Evo Morales, the Bolivian president, has said that all
Latin American nations should expel US ambassadors in their country's until the American economic embargo against Cuba is ended.
Speaking on Wednesday at the end of a two-day summit of Latin American leaders in Brazil, Morales said it would be a "radical move" to express "solidarity" with the Carribbean nation.
"If the United States does not raise the blockade, we will remove our ambassadors until the United States government lifts its economic blockade on the Cuban people," he said.
Morales expelled the US ambassador to Bolivia in September, accusing him of siding with violent opposition protests.
Both Morales and Hugo Chavez, the Venezuelan leader, have expressed hope that Barack Obama, the US president-elect, will remove the embargo on Cuba.
On Tuesday, leaders attending the Mercosur summit in the resort town of Costa Do Sauipe also issued a special statement demanding an end to the US sanctions which have been imposed on Cuba since 1962.
The regional meeting, aimed at solidifying South American unity, includes senior officials from 33 countries including Raul Castro, the Cuban president, on his first foreign tour abroad.
Al Jazeera's Lucia Newman at the summit in Brazil said that Latin American leaders were being more vocal in their criticisms of the US embargo than they had been for many years.
|Raul Castro said he was in 'no hurry' to
mend US diplomatic relations [AFP]
Speaking on Tuesday, Raul Castro, the Cuban president, said that leaders at the Mercosur summit had supported a request to demand the US "cease this illegal and unjust political violation of the human rights of our people".
Castro said in his speech to the other leaders that regional integration was needed in Latin America to help it advance against what he said was the failure of US-backed policies.
Castro, 77, took over as Cuban leader from his brother, Fidel, in February.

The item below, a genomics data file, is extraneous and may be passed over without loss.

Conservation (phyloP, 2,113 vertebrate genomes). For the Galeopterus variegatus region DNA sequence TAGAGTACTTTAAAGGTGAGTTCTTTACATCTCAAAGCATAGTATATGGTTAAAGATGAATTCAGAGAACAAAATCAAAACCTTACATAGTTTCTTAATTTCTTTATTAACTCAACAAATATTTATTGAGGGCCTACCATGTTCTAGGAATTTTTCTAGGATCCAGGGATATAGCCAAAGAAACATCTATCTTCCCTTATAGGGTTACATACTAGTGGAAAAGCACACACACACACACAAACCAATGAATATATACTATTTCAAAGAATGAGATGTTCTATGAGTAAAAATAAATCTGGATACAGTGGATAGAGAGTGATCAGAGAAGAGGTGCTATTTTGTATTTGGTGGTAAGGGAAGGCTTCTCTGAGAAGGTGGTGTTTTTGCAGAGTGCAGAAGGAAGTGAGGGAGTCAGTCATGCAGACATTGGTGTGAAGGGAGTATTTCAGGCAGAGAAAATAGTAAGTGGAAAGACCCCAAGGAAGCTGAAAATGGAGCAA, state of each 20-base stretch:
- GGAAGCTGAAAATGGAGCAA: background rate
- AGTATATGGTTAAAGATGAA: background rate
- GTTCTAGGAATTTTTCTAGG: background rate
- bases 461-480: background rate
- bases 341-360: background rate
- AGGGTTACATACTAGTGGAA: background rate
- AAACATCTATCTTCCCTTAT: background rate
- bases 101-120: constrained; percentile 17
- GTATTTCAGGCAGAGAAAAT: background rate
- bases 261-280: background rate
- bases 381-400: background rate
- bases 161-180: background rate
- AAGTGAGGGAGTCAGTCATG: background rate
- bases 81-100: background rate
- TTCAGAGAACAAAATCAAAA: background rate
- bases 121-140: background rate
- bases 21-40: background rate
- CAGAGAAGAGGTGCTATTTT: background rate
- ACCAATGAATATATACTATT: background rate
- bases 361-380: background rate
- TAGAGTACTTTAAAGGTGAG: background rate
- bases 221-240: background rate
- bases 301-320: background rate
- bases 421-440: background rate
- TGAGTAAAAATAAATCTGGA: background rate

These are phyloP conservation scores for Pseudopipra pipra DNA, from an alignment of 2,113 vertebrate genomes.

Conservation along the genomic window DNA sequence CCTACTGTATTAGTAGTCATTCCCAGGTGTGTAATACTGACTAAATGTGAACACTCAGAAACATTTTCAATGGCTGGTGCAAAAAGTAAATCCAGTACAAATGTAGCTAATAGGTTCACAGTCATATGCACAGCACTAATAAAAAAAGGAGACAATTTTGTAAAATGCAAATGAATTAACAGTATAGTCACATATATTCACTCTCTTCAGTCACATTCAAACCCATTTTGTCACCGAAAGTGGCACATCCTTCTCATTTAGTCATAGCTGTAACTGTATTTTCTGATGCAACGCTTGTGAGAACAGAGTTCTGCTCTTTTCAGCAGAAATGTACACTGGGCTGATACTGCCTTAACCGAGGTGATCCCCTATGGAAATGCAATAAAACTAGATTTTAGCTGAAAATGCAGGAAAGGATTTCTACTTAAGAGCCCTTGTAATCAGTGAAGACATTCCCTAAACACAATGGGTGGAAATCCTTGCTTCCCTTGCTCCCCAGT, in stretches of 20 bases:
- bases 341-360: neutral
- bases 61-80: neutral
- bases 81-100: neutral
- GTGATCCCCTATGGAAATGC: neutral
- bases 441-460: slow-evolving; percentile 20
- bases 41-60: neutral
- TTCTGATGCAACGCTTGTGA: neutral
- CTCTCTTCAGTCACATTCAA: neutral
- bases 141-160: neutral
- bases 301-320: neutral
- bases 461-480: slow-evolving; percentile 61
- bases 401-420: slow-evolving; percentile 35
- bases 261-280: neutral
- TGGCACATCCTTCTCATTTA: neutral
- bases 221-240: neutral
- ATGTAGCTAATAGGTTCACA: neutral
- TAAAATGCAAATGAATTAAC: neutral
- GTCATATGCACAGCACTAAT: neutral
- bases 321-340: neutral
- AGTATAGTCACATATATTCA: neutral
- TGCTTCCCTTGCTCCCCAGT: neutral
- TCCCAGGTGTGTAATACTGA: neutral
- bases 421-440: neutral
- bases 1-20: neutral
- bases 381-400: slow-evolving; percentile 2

The summit is the largest in the Western hemisphere to exclude US representation and has been hailed as a sign that Latin America is demanding a new independence from Washington.
"The presence of Cuba is a very strong signal that America is no longer the boss in Latin America," Hugo Chavez, the Venezuelan president, said as he arrived.
On Monday, Castro told Al Jazeera that the US must make concessions first if the two countries are ever to restore diplomatic ties severed for more than 40 years.
Reports say Luiz Inacio Lula da Silva, the Brazilian president, could mediate between Washington and Havana.
Castro, said the "era of unilateral concessions was over", and insisted that Cuba had only ever defended itself against the US.
"We have never hurt the United States, we have only defended ourselves. We are the ones who have been hurt so we are not the ones who have to make a gesture. Let them do it," he said on Monday.
The Cuban leader said he was in "no hurry" to mend diplomatic relations with the US, which were severed in 1961, following the overthrow of the US-backed government by Fidel's revolutionary movement.
"More than 70 per cent of Cubans were born under the blockade which has been in place for almost 50 years," Castro said.
"I'm 77-years old but I feel good and young. In other words, if this doesn't get resolved now, we'll wait another 50 years."